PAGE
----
The "text-card system" of prophetic study has tended to discredit the Bible. And a knowledge of "dispensational truth" is a safeguard against this influence. For it teaches us, as Bacon quaintly phrased it, "to sort every prophecy of Scripture with the event fulfilling the same." And thus it brings to light the hidden harmony of Holy Writ; and prophetic study, instead of being a pastime for mystics, becomes a comfirmation of our faith. As already noticed, "the doctrine of the second advent" is a by-product of this text-card system of exegesis. Every passage that speaks of the Lord's coming again is separated from its context; and all are thrown together, as though they referred to the same event, and are to be fulfilled at the same epoch.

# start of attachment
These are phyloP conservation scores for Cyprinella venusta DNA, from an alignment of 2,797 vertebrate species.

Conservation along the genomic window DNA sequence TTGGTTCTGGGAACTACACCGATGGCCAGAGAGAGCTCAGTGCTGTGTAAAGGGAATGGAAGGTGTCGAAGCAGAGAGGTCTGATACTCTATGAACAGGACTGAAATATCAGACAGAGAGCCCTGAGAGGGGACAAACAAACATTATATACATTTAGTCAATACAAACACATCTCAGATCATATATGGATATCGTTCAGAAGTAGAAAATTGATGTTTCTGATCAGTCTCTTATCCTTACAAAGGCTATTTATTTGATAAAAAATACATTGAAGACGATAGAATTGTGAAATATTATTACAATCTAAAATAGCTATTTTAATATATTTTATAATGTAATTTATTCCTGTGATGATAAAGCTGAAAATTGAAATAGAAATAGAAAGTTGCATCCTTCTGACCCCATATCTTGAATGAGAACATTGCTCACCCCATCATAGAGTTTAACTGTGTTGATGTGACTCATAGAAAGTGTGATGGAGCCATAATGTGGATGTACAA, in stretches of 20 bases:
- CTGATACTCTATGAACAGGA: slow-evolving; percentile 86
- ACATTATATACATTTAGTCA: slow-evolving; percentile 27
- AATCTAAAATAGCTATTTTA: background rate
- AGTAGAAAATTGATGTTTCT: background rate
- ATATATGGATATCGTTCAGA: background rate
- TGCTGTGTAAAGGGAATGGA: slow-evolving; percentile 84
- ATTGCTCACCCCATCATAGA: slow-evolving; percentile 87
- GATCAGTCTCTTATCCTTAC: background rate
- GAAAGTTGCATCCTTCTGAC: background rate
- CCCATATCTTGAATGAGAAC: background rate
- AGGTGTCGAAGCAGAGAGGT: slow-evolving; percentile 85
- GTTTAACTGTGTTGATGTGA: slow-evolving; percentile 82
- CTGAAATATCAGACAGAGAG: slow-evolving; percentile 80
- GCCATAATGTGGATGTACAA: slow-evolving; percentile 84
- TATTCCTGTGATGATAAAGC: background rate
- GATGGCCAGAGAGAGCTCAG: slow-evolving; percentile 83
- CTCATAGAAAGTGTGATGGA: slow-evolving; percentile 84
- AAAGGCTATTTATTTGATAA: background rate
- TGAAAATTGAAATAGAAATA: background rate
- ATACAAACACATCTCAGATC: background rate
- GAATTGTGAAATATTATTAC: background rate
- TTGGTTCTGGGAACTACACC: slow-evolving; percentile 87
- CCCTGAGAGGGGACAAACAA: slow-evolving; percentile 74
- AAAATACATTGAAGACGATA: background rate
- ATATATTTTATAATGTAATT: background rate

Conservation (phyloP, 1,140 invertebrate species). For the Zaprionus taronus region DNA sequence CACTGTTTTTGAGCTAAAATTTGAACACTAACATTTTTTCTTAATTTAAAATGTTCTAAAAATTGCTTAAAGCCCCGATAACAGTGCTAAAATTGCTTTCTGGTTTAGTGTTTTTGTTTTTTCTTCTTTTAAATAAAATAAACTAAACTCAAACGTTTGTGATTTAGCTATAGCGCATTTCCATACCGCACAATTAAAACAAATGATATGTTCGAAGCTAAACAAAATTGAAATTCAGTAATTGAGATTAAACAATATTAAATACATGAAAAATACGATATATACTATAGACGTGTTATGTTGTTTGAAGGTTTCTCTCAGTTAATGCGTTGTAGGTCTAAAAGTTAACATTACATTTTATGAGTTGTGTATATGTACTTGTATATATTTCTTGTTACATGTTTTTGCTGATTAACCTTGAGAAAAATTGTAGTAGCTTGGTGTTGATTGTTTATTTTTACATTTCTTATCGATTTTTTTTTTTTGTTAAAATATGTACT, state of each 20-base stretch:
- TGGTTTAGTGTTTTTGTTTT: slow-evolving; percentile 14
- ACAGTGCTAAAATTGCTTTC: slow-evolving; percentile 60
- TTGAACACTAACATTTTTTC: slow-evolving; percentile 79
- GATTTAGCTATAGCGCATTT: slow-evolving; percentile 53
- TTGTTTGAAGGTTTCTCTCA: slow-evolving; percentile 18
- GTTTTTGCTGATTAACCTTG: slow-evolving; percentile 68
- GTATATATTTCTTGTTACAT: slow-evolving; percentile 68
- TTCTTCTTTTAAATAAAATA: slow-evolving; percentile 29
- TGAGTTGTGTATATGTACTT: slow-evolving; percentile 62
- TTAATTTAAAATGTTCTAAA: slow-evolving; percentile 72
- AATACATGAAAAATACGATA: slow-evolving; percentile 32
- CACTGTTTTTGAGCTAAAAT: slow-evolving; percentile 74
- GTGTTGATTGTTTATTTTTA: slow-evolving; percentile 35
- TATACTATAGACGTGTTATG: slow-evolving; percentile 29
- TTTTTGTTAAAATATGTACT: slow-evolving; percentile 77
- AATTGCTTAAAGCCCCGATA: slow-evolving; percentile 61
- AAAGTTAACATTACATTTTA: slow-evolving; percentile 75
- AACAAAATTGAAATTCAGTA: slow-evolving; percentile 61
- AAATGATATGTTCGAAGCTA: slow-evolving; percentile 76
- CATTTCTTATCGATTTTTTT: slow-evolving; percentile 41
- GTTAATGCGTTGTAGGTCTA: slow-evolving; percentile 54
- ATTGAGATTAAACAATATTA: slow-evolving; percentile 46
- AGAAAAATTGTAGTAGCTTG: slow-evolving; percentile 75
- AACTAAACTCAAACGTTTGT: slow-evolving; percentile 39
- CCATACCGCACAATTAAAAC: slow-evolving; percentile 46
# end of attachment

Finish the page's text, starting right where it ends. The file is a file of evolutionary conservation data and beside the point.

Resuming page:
What concerns us here, however, is the prophecy of the Seventy Weeks; and at the cost of some repetition a restatement of the problem may be opportune. That era has to do with Daniel's city and people. The 69th week ended with "the cutting off " of Messiah. Israel was then set aside, and the course of the era was interrupted. And the unfulfilled 70th week will not begin to run until the covenant people are again Divinely recognised. And, as already noticed, that recognition implies a. thorough "change of dispensation." The reign of grace must end. and the members of the heavenly election of this age must be called away from earth before the earthly people can be restored to their own again. (See page 84 ante.)